African Union hails success of Comoros operation
The military operation to oust the rebel leader of the Comoros island of Anjouan was hailed on Friday as a success by the African Union, in dire need of a boost to its conflict-resolution record.
The first ever AU-backed plan to remove a renegade leader came after failed negotiations and was criticised by some as betraying the pan-African body’s inability to effectively tackle bigger crises such as Darfur and Somalia.
“The operation in Anjouan was extremely successful and everything seems to be under control. The population of the island is relieved by the outcome,” said El-Ghassim Wane, head of the AU Peace and Security Council’s conflict-management division.
On Tuesday, a coalition of Comoran federal troops and AU-mandated forces from Tanzania and Sudan invaded the island of Anjouan, which had been run as a breakaway state since last year by Mohamed Bacar.
The coalition defeated Bacar loyalists and the rogue colonel—whose re-election as president of Anjouan in June 2007 was deemed illegal by the AU—fled to the nearby French island of Mayotte.
“Bacar was an impediment. Every time we got close to a solution, he stood in the way,” Wane said.
“Now it’s time to focus on rebuilding the country; we will work on elections as well as addressing long-time issues that have plagued the country,” he said.
Bacar was transferred on Thursday to the French island of Reunion.
The Comoran federal government has asked France to hand him over to face trial, notably on charges of torture.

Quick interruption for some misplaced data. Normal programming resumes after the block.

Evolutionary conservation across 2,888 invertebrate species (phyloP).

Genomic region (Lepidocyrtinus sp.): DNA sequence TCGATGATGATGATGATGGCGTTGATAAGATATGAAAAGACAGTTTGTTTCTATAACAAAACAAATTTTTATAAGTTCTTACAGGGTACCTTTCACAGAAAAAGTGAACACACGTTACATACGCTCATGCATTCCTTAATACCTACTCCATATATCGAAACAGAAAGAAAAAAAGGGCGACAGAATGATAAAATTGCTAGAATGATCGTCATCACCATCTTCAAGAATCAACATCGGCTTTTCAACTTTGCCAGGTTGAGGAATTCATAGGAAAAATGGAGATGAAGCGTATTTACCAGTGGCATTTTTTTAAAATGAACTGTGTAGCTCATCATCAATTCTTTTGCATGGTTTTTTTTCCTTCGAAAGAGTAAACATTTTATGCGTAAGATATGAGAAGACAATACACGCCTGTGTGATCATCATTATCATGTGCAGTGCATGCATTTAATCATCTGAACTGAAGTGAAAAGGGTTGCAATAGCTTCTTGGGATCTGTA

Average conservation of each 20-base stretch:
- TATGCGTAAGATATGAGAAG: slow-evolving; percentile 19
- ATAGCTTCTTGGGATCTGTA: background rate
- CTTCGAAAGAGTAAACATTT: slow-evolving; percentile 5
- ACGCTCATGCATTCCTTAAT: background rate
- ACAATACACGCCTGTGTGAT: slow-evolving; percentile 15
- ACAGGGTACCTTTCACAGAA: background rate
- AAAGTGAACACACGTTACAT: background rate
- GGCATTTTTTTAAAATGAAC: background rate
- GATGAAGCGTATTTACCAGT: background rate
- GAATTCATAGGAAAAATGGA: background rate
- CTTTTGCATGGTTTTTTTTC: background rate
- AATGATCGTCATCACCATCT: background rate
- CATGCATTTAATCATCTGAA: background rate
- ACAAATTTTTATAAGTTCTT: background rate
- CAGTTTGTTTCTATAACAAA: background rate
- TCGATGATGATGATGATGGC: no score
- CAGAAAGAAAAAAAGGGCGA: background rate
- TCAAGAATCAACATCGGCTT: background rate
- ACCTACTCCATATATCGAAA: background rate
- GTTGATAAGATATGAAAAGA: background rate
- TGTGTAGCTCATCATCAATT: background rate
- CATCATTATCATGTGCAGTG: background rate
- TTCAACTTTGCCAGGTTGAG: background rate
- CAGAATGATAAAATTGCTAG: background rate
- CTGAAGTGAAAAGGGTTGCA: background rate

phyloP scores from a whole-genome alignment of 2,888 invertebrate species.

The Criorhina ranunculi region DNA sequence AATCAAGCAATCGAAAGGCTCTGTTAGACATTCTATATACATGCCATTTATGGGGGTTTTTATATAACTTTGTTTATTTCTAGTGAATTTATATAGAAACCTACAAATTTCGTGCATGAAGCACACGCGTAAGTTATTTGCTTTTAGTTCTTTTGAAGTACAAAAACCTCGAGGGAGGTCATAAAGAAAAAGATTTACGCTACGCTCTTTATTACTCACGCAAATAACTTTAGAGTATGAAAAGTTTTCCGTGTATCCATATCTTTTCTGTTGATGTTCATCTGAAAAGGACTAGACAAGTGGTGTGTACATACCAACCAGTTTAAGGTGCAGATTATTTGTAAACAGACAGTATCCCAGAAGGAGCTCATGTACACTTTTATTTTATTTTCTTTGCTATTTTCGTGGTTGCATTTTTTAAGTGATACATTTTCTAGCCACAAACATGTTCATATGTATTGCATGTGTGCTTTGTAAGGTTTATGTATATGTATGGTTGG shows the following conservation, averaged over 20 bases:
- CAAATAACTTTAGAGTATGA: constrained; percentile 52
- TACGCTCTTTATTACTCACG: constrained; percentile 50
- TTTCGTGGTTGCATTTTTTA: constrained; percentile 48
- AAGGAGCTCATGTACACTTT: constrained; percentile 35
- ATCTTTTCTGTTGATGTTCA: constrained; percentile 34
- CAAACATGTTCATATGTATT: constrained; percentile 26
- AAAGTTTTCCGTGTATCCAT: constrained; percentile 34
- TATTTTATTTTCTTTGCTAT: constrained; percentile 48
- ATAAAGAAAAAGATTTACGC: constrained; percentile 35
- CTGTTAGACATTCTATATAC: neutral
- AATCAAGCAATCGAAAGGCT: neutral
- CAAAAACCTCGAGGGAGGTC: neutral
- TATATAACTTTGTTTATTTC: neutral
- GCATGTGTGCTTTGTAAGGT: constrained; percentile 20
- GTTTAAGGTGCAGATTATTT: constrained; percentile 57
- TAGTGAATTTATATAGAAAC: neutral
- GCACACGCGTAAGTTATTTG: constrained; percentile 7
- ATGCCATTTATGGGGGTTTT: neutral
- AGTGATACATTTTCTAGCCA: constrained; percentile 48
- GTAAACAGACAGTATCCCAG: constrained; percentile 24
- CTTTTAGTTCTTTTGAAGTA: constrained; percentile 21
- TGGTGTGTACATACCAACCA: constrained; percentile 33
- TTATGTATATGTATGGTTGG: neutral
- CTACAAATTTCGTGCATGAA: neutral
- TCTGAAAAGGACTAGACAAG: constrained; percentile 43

“We see this operation as exemplary. Good coordination between the coalition forces led to very positive results with minimal damage,” said Jose Francisco Madeira, the AU’s representative in the Comoros.
“This experience can be a useful basis for alliances in the future,” he said. “We were able to act very quickly with very little means.”
“For the AU, it was a good operation with clear benefits in terms of efficiency and credibility,” he added.
Critics have argued that the AU’s effort to oust Bacar despite objections by key member South Africa was an attempt to clinch an easy success at a time when other initiatives are stumbling and crises are flourishing on the continent.
Madeira admitted that the relative success of the assault on Anjouan might do little to improve its performance in war-torn Somalia and Darfur.
“The truth is that the efficiency of our action has a lot to do with the availability of funds and troops, which depends on the level of determination of our member states,” he said.
There are only 240 000 inhabitants on Anjouan and Bacar’s armed militia was believed to number barely 400 when the offensive was launched.
“The Comoros is an African country and it’s part of the responsibility of the AU to resolve the crisis. Just because it’s a small country doesn’t take anything away from the success of the AU,” said Akuei Bona Malwal, Sudan’s deputy ambassador to the AU.
Since its inception in 2002, the pan-African body has lacked the funds and political drive to take effective action on the continent’s flashpoints.
It intervened in 2004 in the strife-torn western Sudanese region of Darfur, but has relinquished leadership to the United Nations to form a joint peacekeeping force.
In Somalia, the continental body is also struggling to make an impact, having pledged 8 000 peacekeeping troops in 2006 to stabilise the restive Horn of Africa country.
But so far, only 2 000 have been deployed and the country remains mired in violence and lawlessness.—AFP